Goodbear | Review by Steve Bennett
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Goodbear

Review by Steve Bennett

Establishing a distinctive tone and personality is where many sketch acts fall down. But Henry Perryment and Joe Barnes – as typical a couple of white actorly uni graduates as you would see this festival – have played that to their advantage.

Their third outing as Goodbear packs in the characters and the styles, the pretence that all this is happening over a single day the only unifying (and flimsy) idea. One-liner sketches intersperse with recurring creations; some skits rely on physicality, some on character, some on silly tonal tics, some on more direct gags. Some are silly, some are dark. It could have been a mess, but it’s fluid, elegant and skilfully executed and with a subtle but effective production design.

The show starts, just after midnight according to their chronological device, with a bedtime mime relying on a pullback and reveal; then the cheapest gag of the hour, another pullback in a nightclub scene. Yet by the end they’ve deconstructed the rom-com cliche of the airport dash, parodied the Martin Guerre story, and told a heartbreaking Irish misery memoir, all with subtlety and depth – and that’s only a tiny percentage of the show.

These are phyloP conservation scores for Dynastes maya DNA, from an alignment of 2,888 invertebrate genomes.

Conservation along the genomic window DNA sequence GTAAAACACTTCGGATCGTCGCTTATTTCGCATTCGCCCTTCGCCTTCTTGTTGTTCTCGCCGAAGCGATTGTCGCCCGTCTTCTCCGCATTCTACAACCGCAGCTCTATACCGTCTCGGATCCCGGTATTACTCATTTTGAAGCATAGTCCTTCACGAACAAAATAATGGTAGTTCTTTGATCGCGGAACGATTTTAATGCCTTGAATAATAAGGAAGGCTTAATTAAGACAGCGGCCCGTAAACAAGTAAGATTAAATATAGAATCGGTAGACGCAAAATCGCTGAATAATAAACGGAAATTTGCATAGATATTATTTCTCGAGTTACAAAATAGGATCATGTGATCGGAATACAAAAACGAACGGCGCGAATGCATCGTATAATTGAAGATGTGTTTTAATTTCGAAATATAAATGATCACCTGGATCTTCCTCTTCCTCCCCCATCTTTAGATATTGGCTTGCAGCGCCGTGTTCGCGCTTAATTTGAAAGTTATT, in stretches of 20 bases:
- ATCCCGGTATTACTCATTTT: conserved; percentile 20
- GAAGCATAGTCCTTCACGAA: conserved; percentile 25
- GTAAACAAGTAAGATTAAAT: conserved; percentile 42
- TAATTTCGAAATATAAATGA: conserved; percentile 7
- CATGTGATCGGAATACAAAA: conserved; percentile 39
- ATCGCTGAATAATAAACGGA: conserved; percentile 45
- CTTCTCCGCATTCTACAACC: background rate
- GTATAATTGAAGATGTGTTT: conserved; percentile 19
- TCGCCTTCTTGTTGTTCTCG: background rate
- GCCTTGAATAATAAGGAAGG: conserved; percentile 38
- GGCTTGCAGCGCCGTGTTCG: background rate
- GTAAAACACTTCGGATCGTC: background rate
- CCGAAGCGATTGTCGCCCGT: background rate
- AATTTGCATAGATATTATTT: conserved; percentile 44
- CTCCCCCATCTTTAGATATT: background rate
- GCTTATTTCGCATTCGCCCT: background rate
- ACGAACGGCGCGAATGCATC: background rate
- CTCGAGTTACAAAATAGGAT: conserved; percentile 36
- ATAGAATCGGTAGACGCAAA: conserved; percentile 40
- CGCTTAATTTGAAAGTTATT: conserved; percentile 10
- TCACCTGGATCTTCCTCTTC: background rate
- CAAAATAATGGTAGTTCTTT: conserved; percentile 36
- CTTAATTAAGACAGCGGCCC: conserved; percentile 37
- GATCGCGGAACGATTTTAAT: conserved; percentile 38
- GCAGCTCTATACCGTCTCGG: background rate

As sketches bleed in and out of each other (admittedly substituting for strong punchlines sometimes), our talented duo become tapas-loving birds, tough Yorkshire boxers, a well-heeled couple in reverie about their party excesses of the 1970s. The Swedish cyclists were their weakest creations, and even they have some silly parodic value. In another routine they mime a jazz band, aptly since many of their sketches have a syncopated feel, displacing the expected beats and flow.

Even well-worn tropes such as the personal development coach is invigorated with a dynamic, exaggerated delivery from Perryment with his thrusts and his gurns. You’d earmark him as a familiar character actor of the future; his well-worn face is older than his years, conveying a suburban everyman, wonderfully expressive when needs be. Though that’s not to denigrate the more fresh-faced Barnes, who’s versatile and affable.

Some of their sketches are precisely choreographed, yet in others they allow a looseness. Perryment corpsed a couple of times, and they ad-libbed around some external noises, bringing a humanity to their slick, classy performances. Ones to watch, for sure.

Review date: 28 Aug 2016
Reviewed by: Steve Bennett
Reviewed at: Bedlam Theatre

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